April 11, 2022
ASA Responds to Proposed 2022 CDC Clinical Practice Guideline for Prescribing Opioids
On April 7, the American Society of Anesthesiologists (ASA) submitted formal comments to the Centers for Disease Control and Prevention (CDC) offering support for the proposed 2022 CDC Clinical Practice Guideline for Prescribing Opioids while expressing concern over some shortcomings of the Guideline.
In the communication to CDC, ASA applauded the added clarity for physicians and other health care professionals with the scope of the updated Guideline and the clear stipulations that it does not replace clinical judgement, is not intended to be an inflexible standard of care, and does not dictate clinical practice or substitute FDA-approved labeling.
ASA expressed concern over some key issues, however. Firstly, deference should be made to professional medical society guidelines and standards of care for surgical procedures. ASA also noted a failure of the Guideline to acknowledge the efficacy of interventional treatments for chronic pain. ASA recommended that the Guideline include discussion on these options and be given the same individual attention as other treatments mentioned. Furthermore, the importance of patient monitoring for those prescribed opioids is omitted from the Guideline and should be discussed. Finally, ASA stressed that acknowledgement is needed regarding Opioid Patient Prescriber Agreements and that naloxone should be offered to any individual with an opioid prescription AND their family/household, regardless of morphine milligram equivalents (MME) per day.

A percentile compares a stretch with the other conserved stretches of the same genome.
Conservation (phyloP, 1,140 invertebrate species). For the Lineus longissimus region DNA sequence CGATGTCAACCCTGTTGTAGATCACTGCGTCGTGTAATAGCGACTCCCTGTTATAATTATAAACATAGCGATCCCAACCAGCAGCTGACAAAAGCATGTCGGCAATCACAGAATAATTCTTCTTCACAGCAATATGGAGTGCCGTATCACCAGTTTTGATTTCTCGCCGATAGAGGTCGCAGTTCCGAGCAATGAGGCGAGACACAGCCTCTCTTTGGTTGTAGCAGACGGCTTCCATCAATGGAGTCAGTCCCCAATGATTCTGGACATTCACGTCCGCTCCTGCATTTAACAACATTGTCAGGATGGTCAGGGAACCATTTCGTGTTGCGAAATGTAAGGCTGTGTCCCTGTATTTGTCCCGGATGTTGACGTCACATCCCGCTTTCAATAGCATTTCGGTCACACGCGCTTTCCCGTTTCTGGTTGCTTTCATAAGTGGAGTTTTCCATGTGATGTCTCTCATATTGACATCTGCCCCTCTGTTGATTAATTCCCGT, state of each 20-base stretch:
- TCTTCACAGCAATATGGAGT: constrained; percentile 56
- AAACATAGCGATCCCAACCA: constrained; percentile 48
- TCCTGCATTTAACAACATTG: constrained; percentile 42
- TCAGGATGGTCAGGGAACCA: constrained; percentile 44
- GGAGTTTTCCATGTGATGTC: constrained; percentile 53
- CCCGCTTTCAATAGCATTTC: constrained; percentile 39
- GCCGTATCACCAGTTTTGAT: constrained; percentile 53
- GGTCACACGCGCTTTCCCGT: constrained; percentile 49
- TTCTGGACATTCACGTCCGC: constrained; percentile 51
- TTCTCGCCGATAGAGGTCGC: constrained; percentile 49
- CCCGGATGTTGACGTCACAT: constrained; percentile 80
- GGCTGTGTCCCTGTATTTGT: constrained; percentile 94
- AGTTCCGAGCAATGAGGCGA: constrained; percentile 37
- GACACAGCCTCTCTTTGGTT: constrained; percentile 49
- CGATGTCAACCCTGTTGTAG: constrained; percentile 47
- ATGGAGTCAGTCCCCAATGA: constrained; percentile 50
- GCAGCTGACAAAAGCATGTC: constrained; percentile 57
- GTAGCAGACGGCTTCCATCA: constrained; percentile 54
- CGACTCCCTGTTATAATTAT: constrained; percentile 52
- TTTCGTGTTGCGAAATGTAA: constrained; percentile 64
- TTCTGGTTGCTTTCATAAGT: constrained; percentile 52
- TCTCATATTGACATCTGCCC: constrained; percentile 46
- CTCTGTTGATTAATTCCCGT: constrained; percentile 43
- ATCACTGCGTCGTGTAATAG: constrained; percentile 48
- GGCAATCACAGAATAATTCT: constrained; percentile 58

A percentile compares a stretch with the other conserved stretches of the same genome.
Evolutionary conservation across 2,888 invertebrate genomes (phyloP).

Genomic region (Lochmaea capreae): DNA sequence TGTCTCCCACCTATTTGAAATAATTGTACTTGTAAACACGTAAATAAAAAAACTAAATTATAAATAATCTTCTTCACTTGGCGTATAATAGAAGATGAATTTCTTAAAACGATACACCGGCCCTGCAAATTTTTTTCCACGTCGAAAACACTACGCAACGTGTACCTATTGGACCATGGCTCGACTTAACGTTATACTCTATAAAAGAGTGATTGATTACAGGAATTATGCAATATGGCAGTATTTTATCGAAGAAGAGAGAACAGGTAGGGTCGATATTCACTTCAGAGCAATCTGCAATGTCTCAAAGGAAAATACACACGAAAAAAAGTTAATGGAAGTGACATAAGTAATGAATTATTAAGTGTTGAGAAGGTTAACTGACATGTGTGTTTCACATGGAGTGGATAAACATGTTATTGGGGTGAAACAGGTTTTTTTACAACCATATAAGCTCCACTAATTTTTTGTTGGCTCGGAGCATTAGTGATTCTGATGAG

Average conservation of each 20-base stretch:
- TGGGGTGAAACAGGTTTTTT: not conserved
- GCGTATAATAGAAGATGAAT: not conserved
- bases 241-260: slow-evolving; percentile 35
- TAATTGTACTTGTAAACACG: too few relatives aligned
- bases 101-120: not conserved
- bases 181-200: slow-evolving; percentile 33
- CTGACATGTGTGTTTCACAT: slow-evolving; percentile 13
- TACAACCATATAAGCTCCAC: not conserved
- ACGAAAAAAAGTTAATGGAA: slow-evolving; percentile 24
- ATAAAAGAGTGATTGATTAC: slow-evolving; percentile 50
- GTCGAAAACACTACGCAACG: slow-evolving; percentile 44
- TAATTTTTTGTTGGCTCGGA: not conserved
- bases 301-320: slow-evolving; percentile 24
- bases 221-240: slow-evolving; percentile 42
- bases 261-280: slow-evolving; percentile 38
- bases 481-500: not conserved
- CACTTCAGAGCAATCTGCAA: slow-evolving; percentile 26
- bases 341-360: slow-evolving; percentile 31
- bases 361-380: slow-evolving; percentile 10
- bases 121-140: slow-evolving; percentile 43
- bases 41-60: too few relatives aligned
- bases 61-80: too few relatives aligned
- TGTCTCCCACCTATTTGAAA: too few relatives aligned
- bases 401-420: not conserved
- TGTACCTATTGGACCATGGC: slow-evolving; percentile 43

ASA commends the CDC for updating the 2016 Guideline and looks forward to continuing to work with the agency to ensure important issues are not left out of the updated Guideline to ensure the safety and wellbeing of patients.